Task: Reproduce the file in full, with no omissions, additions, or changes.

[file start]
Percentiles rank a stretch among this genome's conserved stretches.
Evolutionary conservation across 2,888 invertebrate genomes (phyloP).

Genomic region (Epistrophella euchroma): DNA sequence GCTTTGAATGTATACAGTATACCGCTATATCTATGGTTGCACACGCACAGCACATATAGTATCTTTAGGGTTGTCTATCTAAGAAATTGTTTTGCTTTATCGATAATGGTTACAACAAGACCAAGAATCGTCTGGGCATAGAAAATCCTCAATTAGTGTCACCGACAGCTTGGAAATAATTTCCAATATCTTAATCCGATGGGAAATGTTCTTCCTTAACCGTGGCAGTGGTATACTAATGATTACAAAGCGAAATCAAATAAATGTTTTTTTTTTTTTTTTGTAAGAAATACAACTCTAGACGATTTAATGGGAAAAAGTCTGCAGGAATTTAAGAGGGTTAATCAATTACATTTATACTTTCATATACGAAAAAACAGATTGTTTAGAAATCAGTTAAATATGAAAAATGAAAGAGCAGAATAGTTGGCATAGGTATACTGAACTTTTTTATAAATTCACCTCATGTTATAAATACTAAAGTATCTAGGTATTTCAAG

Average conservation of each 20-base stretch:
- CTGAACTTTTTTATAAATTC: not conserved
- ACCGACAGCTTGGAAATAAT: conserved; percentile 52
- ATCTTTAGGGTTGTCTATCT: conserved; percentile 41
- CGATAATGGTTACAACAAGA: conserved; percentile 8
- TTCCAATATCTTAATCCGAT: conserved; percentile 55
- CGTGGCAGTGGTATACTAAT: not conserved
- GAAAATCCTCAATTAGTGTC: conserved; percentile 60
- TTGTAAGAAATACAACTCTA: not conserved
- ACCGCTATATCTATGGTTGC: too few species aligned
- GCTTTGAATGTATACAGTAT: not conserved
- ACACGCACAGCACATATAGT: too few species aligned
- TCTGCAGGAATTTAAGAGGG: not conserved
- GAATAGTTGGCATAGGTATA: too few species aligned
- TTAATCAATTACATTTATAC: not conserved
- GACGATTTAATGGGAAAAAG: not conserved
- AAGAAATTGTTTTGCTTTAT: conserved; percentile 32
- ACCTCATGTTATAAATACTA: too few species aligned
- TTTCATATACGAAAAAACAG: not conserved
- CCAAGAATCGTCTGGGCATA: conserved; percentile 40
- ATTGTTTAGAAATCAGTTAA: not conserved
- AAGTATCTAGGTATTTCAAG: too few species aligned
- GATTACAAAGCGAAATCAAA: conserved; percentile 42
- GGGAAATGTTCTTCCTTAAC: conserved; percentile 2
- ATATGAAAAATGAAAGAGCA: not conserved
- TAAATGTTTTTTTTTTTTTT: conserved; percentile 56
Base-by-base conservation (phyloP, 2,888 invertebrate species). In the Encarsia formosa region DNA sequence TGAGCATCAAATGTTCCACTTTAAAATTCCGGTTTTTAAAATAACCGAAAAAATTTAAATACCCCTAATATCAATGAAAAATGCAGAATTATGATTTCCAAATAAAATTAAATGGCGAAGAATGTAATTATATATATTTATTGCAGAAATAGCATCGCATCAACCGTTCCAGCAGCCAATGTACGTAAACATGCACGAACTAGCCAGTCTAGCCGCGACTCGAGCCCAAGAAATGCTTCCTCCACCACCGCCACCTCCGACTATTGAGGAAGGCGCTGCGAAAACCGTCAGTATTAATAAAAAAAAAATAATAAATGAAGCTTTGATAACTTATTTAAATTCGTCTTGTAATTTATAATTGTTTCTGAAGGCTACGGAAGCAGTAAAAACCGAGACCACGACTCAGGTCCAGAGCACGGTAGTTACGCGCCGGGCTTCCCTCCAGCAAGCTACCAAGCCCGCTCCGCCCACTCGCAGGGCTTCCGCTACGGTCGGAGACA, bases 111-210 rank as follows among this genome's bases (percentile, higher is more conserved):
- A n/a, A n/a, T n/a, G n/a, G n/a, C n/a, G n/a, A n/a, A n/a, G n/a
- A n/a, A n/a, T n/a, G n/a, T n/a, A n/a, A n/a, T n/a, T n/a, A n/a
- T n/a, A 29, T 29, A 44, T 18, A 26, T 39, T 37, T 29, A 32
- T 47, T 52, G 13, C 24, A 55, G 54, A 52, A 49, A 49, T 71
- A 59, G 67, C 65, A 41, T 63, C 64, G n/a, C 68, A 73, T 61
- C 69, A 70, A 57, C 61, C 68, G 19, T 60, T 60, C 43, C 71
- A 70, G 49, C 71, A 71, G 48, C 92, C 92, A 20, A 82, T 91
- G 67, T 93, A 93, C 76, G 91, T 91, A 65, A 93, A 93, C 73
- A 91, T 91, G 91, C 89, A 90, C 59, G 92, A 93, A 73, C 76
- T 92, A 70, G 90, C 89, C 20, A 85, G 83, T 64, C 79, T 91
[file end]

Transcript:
Percentiles rank a stretch among this genome's conserved stretches.
Evolutionary conservation across 2,888 invertebrate genomes (phyloP).

Genomic region (Epistrophella euchroma): DNA sequence GCTTTGAATGTATACAGTATACCGCTATATCTATGGTTGCACACGCACAGCACATATAGTATCTTTAGGGTTGTCTATCTAAGAAATTGTTTTGCTTTATCGATAATGGTTACAACAAGACCAAGAATCGTCTGGGCATAGAAAATCCTCAATTAGTGTCACCGACAGCTTGGAAATAATTTCCAATATCTTAATCCGATGGGAAATGTTCTTCCTTAACCGTGGCAGTGGTATACTAATGATTACAAAGCGAAATCAAATAAATGTTTTTTTTTTTTTTTTGTAAGAAATACAACTCTAGACGATTTAATGGGAAAAAGTCTGCAGGAATTTAAGAGGGTTAATCAATTACATTTATACTTTCATATACGAAAAAACAGATTGTTTAGAAATCAGTTAAATATGAAAAATGAAAGAGCAGAATAGTTGGCATAGGTATACTGAACTTTTTTATAAATTCACCTCATGTTATAAATACTAAAGTATCTAGGTATTTCAAG

Average conservation of each 20-base stretch:
- CTGAACTTTTTTATAAATTC: not conserved
- ACCGACAGCTTGGAAATAAT: conserved; percentile 52
- ATCTTTAGGGTTGTCTATCT: conserved; percentile 41
- CGATAATGGTTACAACAAGA: conserved; percentile 8
- TTCCAATATCTTAATCCGAT: conserved; percentile 55
- CGTGGCAGTGGTATACTAAT: not conserved
- GAAAATCCTCAATTAGTGTC: conserved; percentile 60
- TTGTAAGAAATACAACTCTA: not conserved
- ACCGCTATATCTATGGTTGC: too few species aligned
- GCTTTGAATGTATACAGTAT: not conserved
- ACACGCACAGCACATATAGT: too few species aligned
- TCTGCAGGAATTTAAGAGGG: not conserved
- GAATAGTTGGCATAGGTATA: too few species aligned
- TTAATCAATTACATTTATAC: not conserved
- GACGATTTAATGGGAAAAAG: not conserved
- AAGAAATTGTTTTGCTTTAT: conserved; percentile 32
- ACCTCATGTTATAAATACTA: too few species aligned
- TTTCATATACGAAAAAACAG: not conserved
- CCAAGAATCGTCTGGGCATA: conserved; percentile 40
- ATTGTTTAGAAATCAGTTAA: not conserved
- AAGTATCTAGGTATTTCAAG: too few species aligned
- GATTACAAAGCGAAATCAAA: conserved; percentile 42
- GGGAAATGTTCTTCCTTAAC: conserved; percentile 2
- ATATGAAAAATGAAAGAGCA: not conserved
- TAAATGTTTTTTTTTTTTTT: conserved; percentile 56
Base-by-base conservation (phyloP, 2,888 invertebrate species). In the Encarsia formosa region DNA sequence TGAGCATCAAATGTTCCACTTTAAAATTCCGGTTTTTAAAATAACCGAAAAAATTTAAATACCCCTAATATCAATGAAAAATGCAGAATTATGATTTCCAAATAAAATTAAATGGCGAAGAATGTAATTATATATATTTATTGCAGAAATAGCATCGCATCAACCGTTCCAGCAGCCAATGTACGTAAACATGCACGAACTAGCCAGTCTAGCCGCGACTCGAGCCCAAGAAATGCTTCCTCCACCACCGCCACCTCCGACTATTGAGGAAGGCGCTGCGAAAACCGTCAGTATTAATAAAAAAAAAATAATAAATGAAGCTTTGATAACTTATTTAAATTCGTCTTGTAATTTATAATTGTTTCTGAAGGCTACGGAAGCAGTAAAAACCGAGACCACGACTCAGGTCCAGAGCACGGTAGTTACGCGCCGGGCTTCCCTCCAGCAAGCTACCAAGCCCGCTCCGCCCACTCGCAGGGCTTCCGCTACGGTCGGAGACA, bases 111-210 rank as follows among this genome's bases (percentile, higher is more conserved):
- A n/a, A n/a, T n/a, G n/a, G n/a, C n/a, G n/a, A n/a, A n/a, G n/a
- A n/a, A n/a, T n/a, G n/a, T n/a, A n/a, A n/a, T n/a, T n/a, A n/a
- T n/a, A 29, T 29, A 44, T 18, A 26, T 39, T 37, T 29, A 32
- T 47, T 52, G 13, C 24, A 55, G 54, A 52, A 49, A 49, T 71
- A 59, G 67, C 65, A 41, T 63, C 64, G n/a, C 68, A 73, T 61
- C 69, A 70, A 57, C 61, C 68, G 19, T 60, T 60, C 43, C 71
- A 70, G 49, C 71, A 71, G 48, C 92, C 92, A 20, A 82, T 91
- G 67, T 93, A 93, C 76, G 91, T 91, A 65, A 93, A 93, C 73
- A 91, T 91, G 91, C 89, A 90, C 59, G 92, A 93, A 73, C 76
- T 92, A 70, G 90, C 89, C 20, A 85, G 83, T 64, C 79, T 91